Transition triathlon plan - what are your weaknesses?

To be successful in life, you have to live in a successful environment.

For example, if you are changing dietary habits and decide to bring your lunch to work instead of ordering out, your kitchen must have Tupperware.

If you are determined to train for an event in the winter, your must have options as to how you will be consistent with working out in the cold winter months. 

If want to get to bed earlier for a more restful night of rest, you may need to avoid bringing (and using) electronics (ex phones)in your bedroom. 

But most of all, you have to know where you are going in order to understand why you are seeking a change.

Karel and I have worked long and hard and finally.....the 5-week triathlon transition plan is ready!!!


My life is built on learning from my mistakes and studying successful habits of others. I don't wish to be like others but instead, consider my own goals, needs and lifestyle and figure out the best way to make changes for progress. I like to spend my energy on what works for the masses but also consider those who enjoy thinking outside of the box (but in a safe, ethical and realistic way - thus our "train smart" philosophy has been created from considering a different way of training for endurance events).

The transition plan is a perfect way for any triathlete, runner or fitness enthusiast (who enjoys swimming, biking and running) to learn about his/her own weaknesses within his/her body. Alongside specific nutrition suggestions for each week of the plan, there is a big emphasis on strength training. 

I have experienced years and years of hip/lower back issues. I have also never given up on my quest to better understand my body to keep it in good health as an endurance athlete. As you may know, I was not able to run from Feb until the end of April and had around 10 weeks to prepare myself for IM Lake Placid in July. It was through my determination to focus on myself and to not think about anyone who I felt had it "easy" that I was able to run my way to a PR for 26.2 miles off the bike but also a 10-minute Ironman PR. And 14 weeks later with a healthy body, I had another 6 minute PR in Kona of 10:37. 

This year, I am determined to continue my quest to be the best triathlete I can be, all while continuing to help other athletes (runners and triathletes) and fitness enthusiasts reach their personal fitness, body composition and health goals AND maintain a balanced life. Triathlons are my lifestyle, not my life and I love to race to travel and travel to race. 

Karel and I have started our own transition plan in our training and all of my 2014 athletes will be (or have) starting with a transition phase of training. The goal of the plan is to build a resilient body. A body that can withstand the stress of training. Also, for athletes and fitness enthusiasts who need structure and a purpose for workouts - EVER workout has a specific main set and there is a specific strength/hip circuit every time the plan calls for strength or hip/core work (pictures included). In other words - all you have to do is use your amazing body and make it perform during every workout.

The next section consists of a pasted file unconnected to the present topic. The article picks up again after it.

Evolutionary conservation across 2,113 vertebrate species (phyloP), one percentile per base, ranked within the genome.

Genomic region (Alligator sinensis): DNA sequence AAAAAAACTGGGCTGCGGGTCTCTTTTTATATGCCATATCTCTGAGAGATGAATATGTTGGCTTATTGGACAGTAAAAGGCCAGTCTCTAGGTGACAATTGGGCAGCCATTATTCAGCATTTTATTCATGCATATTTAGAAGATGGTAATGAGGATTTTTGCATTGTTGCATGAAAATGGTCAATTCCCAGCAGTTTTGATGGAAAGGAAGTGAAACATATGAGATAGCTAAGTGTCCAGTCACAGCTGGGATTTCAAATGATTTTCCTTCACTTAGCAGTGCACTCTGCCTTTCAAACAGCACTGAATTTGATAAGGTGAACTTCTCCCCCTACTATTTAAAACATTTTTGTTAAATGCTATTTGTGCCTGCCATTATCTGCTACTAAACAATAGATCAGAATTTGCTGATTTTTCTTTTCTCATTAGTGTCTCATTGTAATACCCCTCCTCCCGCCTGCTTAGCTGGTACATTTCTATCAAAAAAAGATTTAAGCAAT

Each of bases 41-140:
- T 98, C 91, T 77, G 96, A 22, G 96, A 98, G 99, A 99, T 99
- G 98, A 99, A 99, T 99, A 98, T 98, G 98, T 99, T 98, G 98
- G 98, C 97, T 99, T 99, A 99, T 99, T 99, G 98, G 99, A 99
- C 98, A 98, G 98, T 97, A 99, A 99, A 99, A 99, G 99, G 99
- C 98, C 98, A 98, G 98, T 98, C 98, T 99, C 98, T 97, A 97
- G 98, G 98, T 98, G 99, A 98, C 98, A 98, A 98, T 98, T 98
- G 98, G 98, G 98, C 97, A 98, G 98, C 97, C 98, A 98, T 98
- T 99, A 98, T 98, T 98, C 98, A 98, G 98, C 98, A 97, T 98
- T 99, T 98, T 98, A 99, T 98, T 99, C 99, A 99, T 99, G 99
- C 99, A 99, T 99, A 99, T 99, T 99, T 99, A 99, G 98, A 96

So even for myself, even the most determined, motivated and well-fueled person can experience a set-back if the body is not strong enough to tolerate a season of training and racing. And even if the set-back could not be prevented, it is still a learning experience.

And this thinking isn't limited to athletes. It's far too common that individuals will move too quickly with exercise when motivation is high or a goal is high on the priority list and without focusing on the smaller things (ex. is your glute medius strong enough to keep you running with good form when you "exercise"? Are you maintaining good flexibility to keep your body from getting tight?)

This plan is years in the making for I have made mistakes along the way and this year I want to be sure I can use my failures to help others identify weaknesses. As I mentioned in an earlier blog, I will not be training for any running races this "winter" or triathlon "off season". I am a triathlete and I am a three-sport athlete. I don't want to miss out on this very important time of my periodized training plan to address my weaknesses so that I can work on them. Whatever your sport or fitness routine may be, remember that it is your body that has to make progress and it takes a lot to accept your weaknesses and work on them. Don't wait until it's too late and the regret not focusing on the little things when they really do matter in the bigger picture.

The goal of the plan is to not make you fast, strong or powerful now. The goal is to help you progress consistently with training/exercise so that you can have a successful season (or exercise routine) ahead of you. With a strong, healthy body throughout the season, you will be able to show off your fitness down the road when it counts.

As for now - focus on your weaknesses when no one is watching.

We can't wait to hear what you think of the plan, especially after you finish week 5 and "test" your fitness.

Any questions - send my way. Thank you!
-Marni and Karel 
Trimarni Coaching and Nutrition